Perfect poisons for pollinators – available from your local garden centre

I wrote about this last year when I first read the report. It is very sad that the RHS hasn’t done more to be sure that their ‘Pollinator Friendly’ label isn’t being used on plants that are probably lethal to bees

Philip Strange Science and Nature Writing

We try to make our garden welcoming for bees by growing flowers that provide pollen and nectar throughout the season. We also have some unkempt areas they might want to nest in and we don’t use any pesticides. I enjoy watching the bees foraging on the flowers as they come in to bloom and currently a large cotoneaster bush is full of small bumblebees buzzing loudly as they feed in the sunshine. It’s been very exciting this year to see bumblebees and solitary bees nesting in the dry-stone walls around the garden.

When we need new plants or compost, there is one local garden centre we use. It has a good range of healthy-looking plants and a very nice tearoom! In early spring, it’s also an excellent place to watch one of my favourite bees, the hairy-footed flower bee (Anthophora plumipes), whizzing about in the greenhouses full of flowers…

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14 thoughts on “Perfect poisons for pollinators – available from your local garden centre

  1. Christina in Spain at the Garden Centers there is no label “Friendly Pollinator” for plants. You trust the Garden Center that gives you the most confidence and the best plants you have. I’ve been going to one for quite a few years now in aromatic plants when there are few people you find bees by flowers eating. And those same plants I buy together with others and in the garden bees are for all of them. I think that should be all the Garden Centers. Luckily in my area do not put pesticides to the fields. The rest is mountain, to hunt. But the neighbor made herbicide and I can not prohibit it: it is his land. Although I would like to do it. Christina forgives for the talk but I like to defend bees and other insects from insecticides. And all the animals. Happy day. Greetings from Margarita.

    • Unfortunately Margarita many reputable garden centres don’t know what their supplier use and the promotion by the RHS with their label is encouraging people to think they are doing the right thing when in fact they may be causing more harm.

      • You’re absolutely right, Christina. Right now I have just signed a Greenpeace petition for the European Union not to give a 10-year extension to glisofato, an insecticide used in agriculture and according to the O.M.S. Is carcinogenic to people. This is how the world goes, money takes it. Greetings from Margarita.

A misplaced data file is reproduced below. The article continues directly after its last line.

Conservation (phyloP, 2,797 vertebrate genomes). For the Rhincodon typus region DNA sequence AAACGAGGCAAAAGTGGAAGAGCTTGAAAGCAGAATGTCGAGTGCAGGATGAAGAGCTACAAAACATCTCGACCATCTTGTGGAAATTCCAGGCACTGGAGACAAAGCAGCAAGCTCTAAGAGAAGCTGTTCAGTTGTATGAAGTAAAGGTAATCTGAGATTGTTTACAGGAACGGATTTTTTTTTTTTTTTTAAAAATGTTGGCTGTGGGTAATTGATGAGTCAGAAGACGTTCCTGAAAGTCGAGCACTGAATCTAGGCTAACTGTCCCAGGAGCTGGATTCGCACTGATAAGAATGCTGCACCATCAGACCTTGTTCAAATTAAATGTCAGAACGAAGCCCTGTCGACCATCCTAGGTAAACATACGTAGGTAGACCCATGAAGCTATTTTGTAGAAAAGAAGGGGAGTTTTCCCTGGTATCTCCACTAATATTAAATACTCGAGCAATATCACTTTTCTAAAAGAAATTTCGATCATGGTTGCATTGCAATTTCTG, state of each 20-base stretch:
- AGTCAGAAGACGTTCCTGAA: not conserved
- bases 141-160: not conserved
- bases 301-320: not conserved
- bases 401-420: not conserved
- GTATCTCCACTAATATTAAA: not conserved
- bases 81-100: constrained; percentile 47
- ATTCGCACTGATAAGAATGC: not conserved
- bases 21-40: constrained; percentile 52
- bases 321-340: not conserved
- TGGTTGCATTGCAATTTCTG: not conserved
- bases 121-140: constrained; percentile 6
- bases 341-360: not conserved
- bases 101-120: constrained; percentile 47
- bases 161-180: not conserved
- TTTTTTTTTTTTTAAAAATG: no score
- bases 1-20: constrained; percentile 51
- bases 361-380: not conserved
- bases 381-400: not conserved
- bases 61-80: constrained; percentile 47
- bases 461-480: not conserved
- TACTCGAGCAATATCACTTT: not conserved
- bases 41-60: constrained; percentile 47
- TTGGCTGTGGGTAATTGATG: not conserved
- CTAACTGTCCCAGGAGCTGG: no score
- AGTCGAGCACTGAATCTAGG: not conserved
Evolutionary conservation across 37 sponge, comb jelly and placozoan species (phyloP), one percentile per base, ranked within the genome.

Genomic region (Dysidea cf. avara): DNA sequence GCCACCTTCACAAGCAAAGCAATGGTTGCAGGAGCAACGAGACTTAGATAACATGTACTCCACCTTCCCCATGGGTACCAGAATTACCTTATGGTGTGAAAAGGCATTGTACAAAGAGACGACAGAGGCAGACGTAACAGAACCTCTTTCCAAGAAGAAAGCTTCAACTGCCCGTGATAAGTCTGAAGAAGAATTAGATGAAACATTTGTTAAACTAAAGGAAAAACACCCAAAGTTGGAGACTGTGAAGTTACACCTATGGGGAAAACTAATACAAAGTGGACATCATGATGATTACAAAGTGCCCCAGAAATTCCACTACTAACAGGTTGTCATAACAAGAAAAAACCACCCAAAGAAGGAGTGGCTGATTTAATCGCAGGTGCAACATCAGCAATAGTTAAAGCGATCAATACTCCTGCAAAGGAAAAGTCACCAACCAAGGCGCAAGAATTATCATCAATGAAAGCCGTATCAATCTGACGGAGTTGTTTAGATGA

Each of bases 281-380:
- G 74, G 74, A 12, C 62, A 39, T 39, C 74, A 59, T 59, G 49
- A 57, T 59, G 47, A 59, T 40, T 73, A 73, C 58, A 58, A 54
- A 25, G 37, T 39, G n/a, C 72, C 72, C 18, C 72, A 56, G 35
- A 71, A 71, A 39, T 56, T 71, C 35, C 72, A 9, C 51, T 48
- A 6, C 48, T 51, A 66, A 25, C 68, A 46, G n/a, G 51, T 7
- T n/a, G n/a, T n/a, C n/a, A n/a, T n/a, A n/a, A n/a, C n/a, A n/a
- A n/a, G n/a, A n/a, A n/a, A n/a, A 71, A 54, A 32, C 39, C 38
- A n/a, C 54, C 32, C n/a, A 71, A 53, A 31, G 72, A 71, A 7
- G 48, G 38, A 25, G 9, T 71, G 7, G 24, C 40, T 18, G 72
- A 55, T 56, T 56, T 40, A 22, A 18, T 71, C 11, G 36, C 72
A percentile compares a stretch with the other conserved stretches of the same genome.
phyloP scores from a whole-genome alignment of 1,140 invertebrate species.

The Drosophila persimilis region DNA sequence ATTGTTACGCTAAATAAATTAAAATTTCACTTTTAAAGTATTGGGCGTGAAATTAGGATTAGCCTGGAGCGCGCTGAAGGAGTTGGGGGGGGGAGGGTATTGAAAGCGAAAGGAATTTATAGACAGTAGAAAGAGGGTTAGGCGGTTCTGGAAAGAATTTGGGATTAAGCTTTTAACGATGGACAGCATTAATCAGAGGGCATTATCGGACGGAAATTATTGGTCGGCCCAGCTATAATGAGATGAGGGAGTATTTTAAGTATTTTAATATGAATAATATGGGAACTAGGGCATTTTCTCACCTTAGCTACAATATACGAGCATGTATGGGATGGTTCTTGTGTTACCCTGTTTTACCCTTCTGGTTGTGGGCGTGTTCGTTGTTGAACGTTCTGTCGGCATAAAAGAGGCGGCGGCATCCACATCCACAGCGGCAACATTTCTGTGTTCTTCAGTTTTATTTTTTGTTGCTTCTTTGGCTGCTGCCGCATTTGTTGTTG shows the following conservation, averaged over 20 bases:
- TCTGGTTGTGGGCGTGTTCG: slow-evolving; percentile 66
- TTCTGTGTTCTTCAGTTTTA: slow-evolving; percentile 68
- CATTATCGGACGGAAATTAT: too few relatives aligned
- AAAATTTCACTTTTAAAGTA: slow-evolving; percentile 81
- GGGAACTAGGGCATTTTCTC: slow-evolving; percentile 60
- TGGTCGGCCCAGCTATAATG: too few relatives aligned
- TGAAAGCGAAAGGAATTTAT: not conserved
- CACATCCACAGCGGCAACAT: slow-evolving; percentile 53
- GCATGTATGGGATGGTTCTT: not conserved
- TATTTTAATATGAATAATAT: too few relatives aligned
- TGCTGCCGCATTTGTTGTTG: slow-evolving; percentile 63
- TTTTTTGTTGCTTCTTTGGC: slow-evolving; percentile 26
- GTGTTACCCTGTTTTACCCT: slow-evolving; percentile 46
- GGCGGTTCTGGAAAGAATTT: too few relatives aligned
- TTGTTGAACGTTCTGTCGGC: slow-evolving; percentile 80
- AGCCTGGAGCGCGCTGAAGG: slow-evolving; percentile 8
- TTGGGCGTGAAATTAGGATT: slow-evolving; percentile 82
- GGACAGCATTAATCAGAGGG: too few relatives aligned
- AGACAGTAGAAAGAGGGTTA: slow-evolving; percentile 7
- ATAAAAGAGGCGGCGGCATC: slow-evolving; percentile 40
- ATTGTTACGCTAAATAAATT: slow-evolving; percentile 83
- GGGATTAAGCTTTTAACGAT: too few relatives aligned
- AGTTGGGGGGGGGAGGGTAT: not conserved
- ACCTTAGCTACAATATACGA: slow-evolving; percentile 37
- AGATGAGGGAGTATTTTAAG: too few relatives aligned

• Actually Margarita glisofato isn’t an insecticide it is a herbicide and I don’t think it has been proven yet that it contaminates the soil. It can be very useful in clearing weeds before starting a new border or garden. Not on food crops of course!!!!!!

        • Sorry Christina I wrote it wrong. It is glyphosate and is the main ingredient in Monsanto’s “Roundup” herbicide sold worldwide. Studies have been conducted in the USA and glyphosate appears in people’s urine, including in pregnant women. The European Union can not give a further 10 years of extension to this product. Do not put heat and rain. Greetings from Margarita.

    • Yes, and lots of casual gardeners, seeing the RHS label, would believe that they were doing just the right thing. I hope some of the national tv and radio programmes are going to highlight the problem; I reblogged the original because I think the more people who read about it the better.

  2. How depressing! As I understand the articles you link to, the EU bans the use of neonicotinoids on flowering crops… So does that mean the concern is with human, rather than pollinator, health? That makes no sense if the supposed purpose of a ban was to protect bees etc.
    It’s baffling and frustrating. Many people are aware of the dangers posed by pesticides to pollinators and sincerely want to do what they can to help. Looking for suppliers of organically grown plants who can guarantee pesticide-free stock right back through the supply chain is going to be complicated. I wonder about enterprises such as Kew/Wakehurst – they are surprisingly poor at promoting seeds of heritage varieties and – to my way of thinking – should be more proactive in developing responsible cultivation rather than running what seem to be purely commercial shops aimed at maximising income. That said, I do understand their government funding has been cut…

  3. I’m glad you brought this to the attention of your readers. It is such an important issue. Well done, let’s keep on hammering the message home.

  4. Thank you for posting this, except you are destroying my illusions about the EU being more environmentally advanced than the USA. An environmental group did a similar study here two years in a row, they did find that some of the big garden center chains had greatly reduced the use of neonicotinoids – though there was still a long way to go. They didn’t test for any other insecticides

  5. Hi Christina, I am late to reading your post and have followed your link to Phillip’s post.
    I do not know the cost of the license, but have to also wonder how much revenue is made on the plants with that label. I suspect its very big business, which is why the RHS have not withdrawn it.
    “To enquire about or purchase a license agreement for annual multiple use of RHS Perfect for Pollinators point-of-sale artwork please email images@rhs.org.uk.”
    I haven’t been on wordpress for a long time but very glad to have read your post tonight and thank you for the link to Phillips post too.
    Best wishes, Julie

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